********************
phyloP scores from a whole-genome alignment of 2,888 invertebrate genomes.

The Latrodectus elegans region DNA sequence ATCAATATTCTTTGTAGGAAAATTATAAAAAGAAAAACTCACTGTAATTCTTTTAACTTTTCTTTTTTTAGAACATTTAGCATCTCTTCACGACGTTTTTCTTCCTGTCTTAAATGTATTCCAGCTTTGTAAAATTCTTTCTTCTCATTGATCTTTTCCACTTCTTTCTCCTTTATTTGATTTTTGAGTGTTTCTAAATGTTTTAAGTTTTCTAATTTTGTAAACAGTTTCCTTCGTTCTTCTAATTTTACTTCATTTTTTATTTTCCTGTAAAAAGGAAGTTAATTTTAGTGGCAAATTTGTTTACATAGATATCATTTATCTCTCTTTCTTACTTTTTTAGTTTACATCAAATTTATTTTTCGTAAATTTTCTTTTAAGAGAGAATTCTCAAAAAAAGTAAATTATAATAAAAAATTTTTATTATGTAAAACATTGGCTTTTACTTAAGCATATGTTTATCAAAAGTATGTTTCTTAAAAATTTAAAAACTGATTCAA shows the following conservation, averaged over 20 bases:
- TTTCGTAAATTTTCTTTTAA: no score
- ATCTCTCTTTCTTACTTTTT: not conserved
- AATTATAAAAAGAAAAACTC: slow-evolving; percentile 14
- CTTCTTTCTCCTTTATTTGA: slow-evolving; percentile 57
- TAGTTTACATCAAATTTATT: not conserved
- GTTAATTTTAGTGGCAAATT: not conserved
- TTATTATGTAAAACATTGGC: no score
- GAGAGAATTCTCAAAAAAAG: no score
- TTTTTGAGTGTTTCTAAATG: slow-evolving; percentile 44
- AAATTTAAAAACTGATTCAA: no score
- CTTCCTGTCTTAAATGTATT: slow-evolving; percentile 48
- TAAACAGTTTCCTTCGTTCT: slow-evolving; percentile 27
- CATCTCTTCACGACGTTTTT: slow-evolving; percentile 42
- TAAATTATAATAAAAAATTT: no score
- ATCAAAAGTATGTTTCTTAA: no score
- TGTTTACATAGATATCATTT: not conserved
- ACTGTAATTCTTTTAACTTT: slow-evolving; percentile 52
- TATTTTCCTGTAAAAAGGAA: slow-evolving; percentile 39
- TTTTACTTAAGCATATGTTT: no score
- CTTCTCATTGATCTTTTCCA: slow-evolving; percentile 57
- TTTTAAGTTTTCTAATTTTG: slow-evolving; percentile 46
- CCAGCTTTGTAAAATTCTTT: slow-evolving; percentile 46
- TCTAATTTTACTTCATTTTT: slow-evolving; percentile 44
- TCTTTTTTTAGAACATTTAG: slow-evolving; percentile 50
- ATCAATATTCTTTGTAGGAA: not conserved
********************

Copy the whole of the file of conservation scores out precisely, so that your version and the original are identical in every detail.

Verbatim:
phyloP scores from a whole-genome alignment of 2,888 invertebrate genomes.

The Latrodectus elegans region DNA sequence ATCAATATTCTTTGTAGGAAAATTATAAAAAGAAAAACTCACTGTAATTCTTTTAACTTTTCTTTTTTTAGAACATTTAGCATCTCTTCACGACGTTTTTCTTCCTGTCTTAAATGTATTCCAGCTTTGTAAAATTCTTTCTTCTCATTGATCTTTTCCACTTCTTTCTCCTTTATTTGATTTTTGAGTGTTTCTAAATGTTTTAAGTTTTCTAATTTTGTAAACAGTTTCCTTCGTTCTTCTAATTTTACTTCATTTTTTATTTTCCTGTAAAAAGGAAGTTAATTTTAGTGGCAAATTTGTTTACATAGATATCATTTATCTCTCTTTCTTACTTTTTTAGTTTACATCAAATTTATTTTTCGTAAATTTTCTTTTAAGAGAGAATTCTCAAAAAAAGTAAATTATAATAAAAAATTTTTATTATGTAAAACATTGGCTTTTACTTAAGCATATGTTTATCAAAAGTATGTTTCTTAAAAATTTAAAAACTGATTCAA shows the following conservation, averaged over 20 bases:
- TTTCGTAAATTTTCTTTTAA: no score
- ATCTCTCTTTCTTACTTTTT: not conserved
- AATTATAAAAAGAAAAACTC: slow-evolving; percentile 14
- CTTCTTTCTCCTTTATTTGA: slow-evolving; percentile 57
- TAGTTTACATCAAATTTATT: not conserved
- GTTAATTTTAGTGGCAAATT: not conserved
- TTATTATGTAAAACATTGGC: no score
- GAGAGAATTCTCAAAAAAAG: no score
- TTTTTGAGTGTTTCTAAATG: slow-evolving; percentile 44
- AAATTTAAAAACTGATTCAA: no score
- CTTCCTGTCTTAAATGTATT: slow-evolving; percentile 48
- TAAACAGTTTCCTTCGTTCT: slow-evolving; percentile 27
- CATCTCTTCACGACGTTTTT: slow-evolving; percentile 42
- TAAATTATAATAAAAAATTT: no score
- ATCAAAAGTATGTTTCTTAA: no score
- TGTTTACATAGATATCATTT: not conserved
- ACTGTAATTCTTTTAACTTT: slow-evolving; percentile 52
- TATTTTCCTGTAAAAAGGAA: slow-evolving; percentile 39
- TTTTACTTAAGCATATGTTT: no score
- CTTCTCATTGATCTTTTCCA: slow-evolving; percentile 57
- TTTTAAGTTTTCTAATTTTG: slow-evolving; percentile 46
- CCAGCTTTGTAAAATTCTTT: slow-evolving; percentile 46
- TCTAATTTTACTTCATTTTT: slow-evolving; percentile 44
- TCTTTTTTTAGAACATTTAG: slow-evolving; percentile 50
- ATCAATATTCTTTGTAGGAA: not conserved